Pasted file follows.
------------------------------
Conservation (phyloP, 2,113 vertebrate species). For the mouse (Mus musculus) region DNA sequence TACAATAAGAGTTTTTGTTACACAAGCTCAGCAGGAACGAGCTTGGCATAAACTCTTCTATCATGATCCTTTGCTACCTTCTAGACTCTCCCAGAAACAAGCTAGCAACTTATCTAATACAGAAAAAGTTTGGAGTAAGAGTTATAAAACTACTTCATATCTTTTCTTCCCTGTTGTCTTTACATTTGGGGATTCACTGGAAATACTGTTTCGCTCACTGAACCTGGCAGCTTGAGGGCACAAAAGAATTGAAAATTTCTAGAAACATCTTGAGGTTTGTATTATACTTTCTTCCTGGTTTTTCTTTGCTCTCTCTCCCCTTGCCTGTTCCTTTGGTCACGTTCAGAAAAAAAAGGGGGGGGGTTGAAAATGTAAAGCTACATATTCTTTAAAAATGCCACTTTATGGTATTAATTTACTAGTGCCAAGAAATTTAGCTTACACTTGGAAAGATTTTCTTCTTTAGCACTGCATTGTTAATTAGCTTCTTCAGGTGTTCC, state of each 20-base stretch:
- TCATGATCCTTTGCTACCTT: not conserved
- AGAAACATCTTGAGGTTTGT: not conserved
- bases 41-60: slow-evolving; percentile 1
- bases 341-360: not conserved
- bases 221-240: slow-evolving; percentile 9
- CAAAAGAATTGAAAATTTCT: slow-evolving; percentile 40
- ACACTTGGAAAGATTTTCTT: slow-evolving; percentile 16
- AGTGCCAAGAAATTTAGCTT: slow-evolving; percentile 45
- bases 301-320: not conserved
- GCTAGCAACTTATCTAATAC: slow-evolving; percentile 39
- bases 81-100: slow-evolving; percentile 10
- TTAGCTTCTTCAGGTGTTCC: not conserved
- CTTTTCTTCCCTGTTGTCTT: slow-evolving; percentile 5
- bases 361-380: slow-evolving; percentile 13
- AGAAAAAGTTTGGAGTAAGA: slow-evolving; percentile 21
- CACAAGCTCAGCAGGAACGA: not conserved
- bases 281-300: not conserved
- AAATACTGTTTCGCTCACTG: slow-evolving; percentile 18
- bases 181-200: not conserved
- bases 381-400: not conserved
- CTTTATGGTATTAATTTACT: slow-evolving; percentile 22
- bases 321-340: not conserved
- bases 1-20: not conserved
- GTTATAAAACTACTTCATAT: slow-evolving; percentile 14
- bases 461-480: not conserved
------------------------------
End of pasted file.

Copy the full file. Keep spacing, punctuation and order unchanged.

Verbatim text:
Conservation (phyloP, 2,113 vertebrate species). For the mouse (Mus musculus) region DNA sequence TACAATAAGAGTTTTTGTTACACAAGCTCAGCAGGAACGAGCTTGGCATAAACTCTTCTATCATGATCCTTTGCTACCTTCTAGACTCTCCCAGAAACAAGCTAGCAACTTATCTAATACAGAAAAAGTTTGGAGTAAGAGTTATAAAACTACTTCATATCTTTTCTTCCCTGTTGTCTTTACATTTGGGGATTCACTGGAAATACTGTTTCGCTCACTGAACCTGGCAGCTTGAGGGCACAAAAGAATTGAAAATTTCTAGAAACATCTTGAGGTTTGTATTATACTTTCTTCCTGGTTTTTCTTTGCTCTCTCTCCCCTTGCCTGTTCCTTTGGTCACGTTCAGAAAAAAAAGGGGGGGGGTTGAAAATGTAAAGCTACATATTCTTTAAAAATGCCACTTTATGGTATTAATTTACTAGTGCCAAGAAATTTAGCTTACACTTGGAAAGATTTTCTTCTTTAGCACTGCATTGTTAATTAGCTTCTTCAGGTGTTCC, state of each 20-base stretch:
- TCATGATCCTTTGCTACCTT: not conserved
- AGAAACATCTTGAGGTTTGT: not conserved
- bases 41-60: slow-evolving; percentile 1
- bases 341-360: not conserved
- bases 221-240: slow-evolving; percentile 9
- CAAAAGAATTGAAAATTTCT: slow-evolving; percentile 40
- ACACTTGGAAAGATTTTCTT: slow-evolving; percentile 16
- AGTGCCAAGAAATTTAGCTT: slow-evolving; percentile 45
- bases 301-320: not conserved
- GCTAGCAACTTATCTAATAC: slow-evolving; percentile 39
- bases 81-100: slow-evolving; percentile 10
- TTAGCTTCTTCAGGTGTTCC: not conserved
- CTTTTCTTCCCTGTTGTCTT: slow-evolving; percentile 5
- bases 361-380: slow-evolving; percentile 13
- AGAAAAAGTTTGGAGTAAGA: slow-evolving; percentile 21
- CACAAGCTCAGCAGGAACGA: not conserved
- bases 281-300: not conserved
- AAATACTGTTTCGCTCACTG: slow-evolving; percentile 18
- bases 181-200: not conserved
- bases 381-400: not conserved
- CTTTATGGTATTAATTTACT: slow-evolving; percentile 22
- bases 321-340: not conserved
- bases 1-20: not conserved
- GTTATAAAACTACTTCATAT: slow-evolving; percentile 14
- bases 461-480: not conserved